The stimulator actually DOES affect heart monitor tests! I was fine before i got the implant and now all i have is problems with the heart testing that they do in the ER!

    Dr Patterson is so awesome- very friendly, really listens and answers all my wuestions… I have him a 5/5 stars and his New Zeland accent (sp) is pretty cute!

  • Kirby says...

    Sorry if this is sort of long and slightly side tracked. I have just gotten out of the hospital and I’m recovering at home due to the safety of your home vs. in the hospital where all the sick people are. Can’t take the risk.


    The accent is pretty funny. You know that in NZ they use the pedals in your car backwards? They also drive with two feet. If he is out driving, everyone clear the road! Ha. The stimulator does help with nausea. I knew this when they took it out (I want it back in…) and all that came rushing back. The heart monitor issue can be quite fun. Most of the time the doctors or techs do not read my charts for implants, lines, ostomy, etc. If I see that they haven’t (they should ALL read the charts first!) read it, then I won’t tell them about the implant (for ECG). They freak out. They don’t get it. They think something is terribly wrong as I just lay there. “Are you cold? Do you need more blankets. I’ll get you more blankets. I need you to lay perfectly still,” they’d say and at the end they go running out of the office to bring in a physician. I finally break down in laughter, telling them oh BTW, I have a gastric neurostimulator. They give me a sigh of their relief and of course the scan comes back and it looks as all my other ones (which are always abnormal and they don’t really post much about that anymore after they know now, that it is there (*sigh*) for them knowing me by name and time since I was last in…too much ER visits for one thing or another. But for now I’m stable, on TPN for nutrition and medications due to feeding tube failures (my body fights them like they are some dangerous unknown, causing destruction and pain along with the frequent falls from postural orthostatic tachycardia symptom or POTS [low blood pressure that doesn’t stabilize fast enough sometimes when I get up from a chair or the floor. I haven’t hurt myself yet.])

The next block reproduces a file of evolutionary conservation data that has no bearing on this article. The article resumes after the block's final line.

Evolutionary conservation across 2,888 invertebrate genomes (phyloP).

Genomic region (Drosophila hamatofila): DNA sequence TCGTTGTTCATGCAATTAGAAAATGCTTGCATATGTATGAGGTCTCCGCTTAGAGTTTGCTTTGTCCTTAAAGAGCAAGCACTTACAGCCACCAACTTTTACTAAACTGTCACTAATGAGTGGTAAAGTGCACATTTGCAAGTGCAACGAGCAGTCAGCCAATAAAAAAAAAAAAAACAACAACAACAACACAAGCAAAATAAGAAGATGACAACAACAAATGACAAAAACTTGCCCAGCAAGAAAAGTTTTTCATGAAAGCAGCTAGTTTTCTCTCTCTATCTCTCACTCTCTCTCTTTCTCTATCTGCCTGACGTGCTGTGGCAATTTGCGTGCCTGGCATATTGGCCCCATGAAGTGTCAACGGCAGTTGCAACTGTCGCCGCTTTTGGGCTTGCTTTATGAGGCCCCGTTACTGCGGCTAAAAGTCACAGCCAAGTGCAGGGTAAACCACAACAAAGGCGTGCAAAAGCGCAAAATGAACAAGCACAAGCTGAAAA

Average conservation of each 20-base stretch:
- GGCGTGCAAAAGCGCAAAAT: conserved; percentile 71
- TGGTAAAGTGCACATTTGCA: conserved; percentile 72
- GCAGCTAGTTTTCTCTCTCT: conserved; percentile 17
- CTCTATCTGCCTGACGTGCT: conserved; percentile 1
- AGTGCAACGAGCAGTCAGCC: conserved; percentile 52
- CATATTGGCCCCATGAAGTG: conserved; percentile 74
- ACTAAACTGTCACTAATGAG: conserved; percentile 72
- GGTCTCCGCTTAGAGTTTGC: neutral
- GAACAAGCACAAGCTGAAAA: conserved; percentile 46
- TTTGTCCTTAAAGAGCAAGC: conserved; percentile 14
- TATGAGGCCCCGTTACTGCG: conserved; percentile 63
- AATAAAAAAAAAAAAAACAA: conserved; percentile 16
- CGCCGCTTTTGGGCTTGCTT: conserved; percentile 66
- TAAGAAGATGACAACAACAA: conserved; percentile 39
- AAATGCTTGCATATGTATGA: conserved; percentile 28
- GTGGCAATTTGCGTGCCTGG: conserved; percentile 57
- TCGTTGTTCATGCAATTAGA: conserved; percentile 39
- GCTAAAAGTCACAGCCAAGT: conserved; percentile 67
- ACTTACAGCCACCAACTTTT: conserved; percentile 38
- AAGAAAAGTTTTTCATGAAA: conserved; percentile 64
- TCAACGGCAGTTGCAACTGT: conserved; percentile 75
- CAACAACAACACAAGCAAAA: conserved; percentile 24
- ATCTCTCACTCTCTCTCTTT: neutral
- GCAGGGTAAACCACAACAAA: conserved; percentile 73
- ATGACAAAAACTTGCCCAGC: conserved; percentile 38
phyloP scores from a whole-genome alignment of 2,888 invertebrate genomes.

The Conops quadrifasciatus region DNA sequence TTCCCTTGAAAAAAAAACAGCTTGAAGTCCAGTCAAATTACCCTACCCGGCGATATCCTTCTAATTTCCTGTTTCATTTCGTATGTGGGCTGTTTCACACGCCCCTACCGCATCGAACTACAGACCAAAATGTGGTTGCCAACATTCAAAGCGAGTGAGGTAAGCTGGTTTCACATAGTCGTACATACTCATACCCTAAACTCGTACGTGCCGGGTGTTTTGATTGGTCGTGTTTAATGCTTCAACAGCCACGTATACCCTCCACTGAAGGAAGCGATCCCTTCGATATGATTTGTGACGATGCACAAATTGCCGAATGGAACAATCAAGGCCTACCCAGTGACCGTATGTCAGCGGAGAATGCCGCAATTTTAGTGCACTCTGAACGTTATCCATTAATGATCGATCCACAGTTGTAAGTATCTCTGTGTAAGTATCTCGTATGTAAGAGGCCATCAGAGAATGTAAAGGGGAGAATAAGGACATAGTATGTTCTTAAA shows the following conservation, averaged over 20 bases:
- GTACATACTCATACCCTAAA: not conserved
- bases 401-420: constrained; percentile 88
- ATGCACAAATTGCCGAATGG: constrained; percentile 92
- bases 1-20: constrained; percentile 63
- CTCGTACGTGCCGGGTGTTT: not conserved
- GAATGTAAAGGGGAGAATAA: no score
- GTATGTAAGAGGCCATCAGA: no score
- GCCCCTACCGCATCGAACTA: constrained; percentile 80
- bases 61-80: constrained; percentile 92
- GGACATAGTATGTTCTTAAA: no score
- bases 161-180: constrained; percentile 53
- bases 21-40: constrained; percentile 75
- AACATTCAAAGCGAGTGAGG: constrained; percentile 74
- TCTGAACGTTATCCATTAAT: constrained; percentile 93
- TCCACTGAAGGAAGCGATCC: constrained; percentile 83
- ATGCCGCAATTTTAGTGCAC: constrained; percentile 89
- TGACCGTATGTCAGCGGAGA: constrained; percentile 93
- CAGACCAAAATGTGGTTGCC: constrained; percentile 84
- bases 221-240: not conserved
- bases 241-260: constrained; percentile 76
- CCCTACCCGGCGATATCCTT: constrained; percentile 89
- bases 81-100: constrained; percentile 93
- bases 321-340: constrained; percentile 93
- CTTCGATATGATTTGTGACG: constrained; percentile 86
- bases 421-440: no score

Sorry if this post is all over the place. I’m still recovering from an unknown reason for an extremely high HR, so I get tired easily since my heart is beating at the rate a track runner doing the 100m dash. I see a cardiologist tomorrow to see how next to proceed. The idea of placing a pacemaker to control my heart. If it works, I can resume all of the things I used to do before my last admission where I got real seriously possible, life threatening issues with my heart. Horseback riding, rock climbing, etc. I know I’ll get there. This cardiologist has my hope in that he will finally be the one to see how everything is connected even if on their own, look to be a lot of single illnesses. I do not have many options left at the moment so he has quite the challenge once I come walking into my appointment. Good luck to him and help make some things better or simply diagnosed that can validate some of my concerns.